After earning the Master of Arts degree in 1956, at the age of 27, Doi taught law as a lecturer—a position roughly equivalent to an assistant professor at an American university—at Doshisha from 1957 to 1970 and, simultaneously, at Kwansei University after 1963 and Showa Women's College after 1968. During this period she also served as the secretary-general of both the Constitutional Research Institute, an academic outfit set up by Tabata, and the prefectural branch of the National Coalition to Defend the Constitution, an alliance of leftist groups formed to fight the conservatives' attempt to amend the postwar constitution. She also served on several local public bodies, such as Kobe City's Personnel Commission and Amagasaki City's Social Security Commission and Labor Council.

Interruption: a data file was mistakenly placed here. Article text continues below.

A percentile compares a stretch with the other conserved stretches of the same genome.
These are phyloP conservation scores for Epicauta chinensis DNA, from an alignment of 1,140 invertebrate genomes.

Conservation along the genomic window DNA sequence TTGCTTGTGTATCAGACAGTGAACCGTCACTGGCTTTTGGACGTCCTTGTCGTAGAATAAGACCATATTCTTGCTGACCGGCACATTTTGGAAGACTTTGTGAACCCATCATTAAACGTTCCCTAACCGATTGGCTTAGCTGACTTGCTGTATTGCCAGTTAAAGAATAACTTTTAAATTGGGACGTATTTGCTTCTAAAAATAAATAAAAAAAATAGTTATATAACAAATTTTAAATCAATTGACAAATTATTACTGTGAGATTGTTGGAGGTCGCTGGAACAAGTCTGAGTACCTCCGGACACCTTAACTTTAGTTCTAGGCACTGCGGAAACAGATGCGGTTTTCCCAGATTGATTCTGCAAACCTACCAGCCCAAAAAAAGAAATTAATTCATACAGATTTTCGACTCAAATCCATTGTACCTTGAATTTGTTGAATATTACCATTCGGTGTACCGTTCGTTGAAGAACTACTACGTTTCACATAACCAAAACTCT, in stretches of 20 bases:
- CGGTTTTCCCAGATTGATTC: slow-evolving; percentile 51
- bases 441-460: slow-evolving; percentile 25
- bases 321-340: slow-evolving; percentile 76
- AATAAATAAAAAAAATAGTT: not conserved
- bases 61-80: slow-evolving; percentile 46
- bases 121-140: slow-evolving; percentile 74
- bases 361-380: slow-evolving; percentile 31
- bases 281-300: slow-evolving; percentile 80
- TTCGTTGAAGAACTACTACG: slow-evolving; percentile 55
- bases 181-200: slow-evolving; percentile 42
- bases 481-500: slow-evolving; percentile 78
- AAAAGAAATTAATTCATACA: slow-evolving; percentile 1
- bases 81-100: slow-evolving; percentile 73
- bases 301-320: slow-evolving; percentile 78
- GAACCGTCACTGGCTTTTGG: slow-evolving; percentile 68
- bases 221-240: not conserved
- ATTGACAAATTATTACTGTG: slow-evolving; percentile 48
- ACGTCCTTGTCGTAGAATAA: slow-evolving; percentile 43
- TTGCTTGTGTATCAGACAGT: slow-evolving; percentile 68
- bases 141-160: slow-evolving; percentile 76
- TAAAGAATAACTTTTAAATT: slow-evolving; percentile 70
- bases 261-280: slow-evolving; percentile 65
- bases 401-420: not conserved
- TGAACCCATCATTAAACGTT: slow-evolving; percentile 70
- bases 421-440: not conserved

Doi ran for a Diet seat in the December 1969 lower house general election at the request of the JSP leadership and on her mentor Tabata's advice. She scraped in as the last of the 90 JSP winners in that election. This was the first time she officially joined the JSP. She was subsequently reelected six times before she was elected JSP chairperson in 1986. From the beginning of her parliamentary career she specialized mainly in foreign and defense policy issues, serving continuously on the lower house Foreign Affairs Committee. She quickly became a major voice of the party on a series of important, and often controversial, issues, such as Japanese relations with South Korea, aid to African famine victims, alleged involvement in widespread corruption in the Philippines under Ferdinand Marcos' rule, and above all, the revision of the Nationality Law. On the last issue, she was instrumental in the passage in 1985, after six years of intense debate both inside and outside the Diet, of the JSP-sponsored bill to amend the existing patrilineal law and make a child born of a Japanese mother and a foreign father, as well as one born of a Japanese father and a foreign mother, automatically eligible for Japanese citizenship.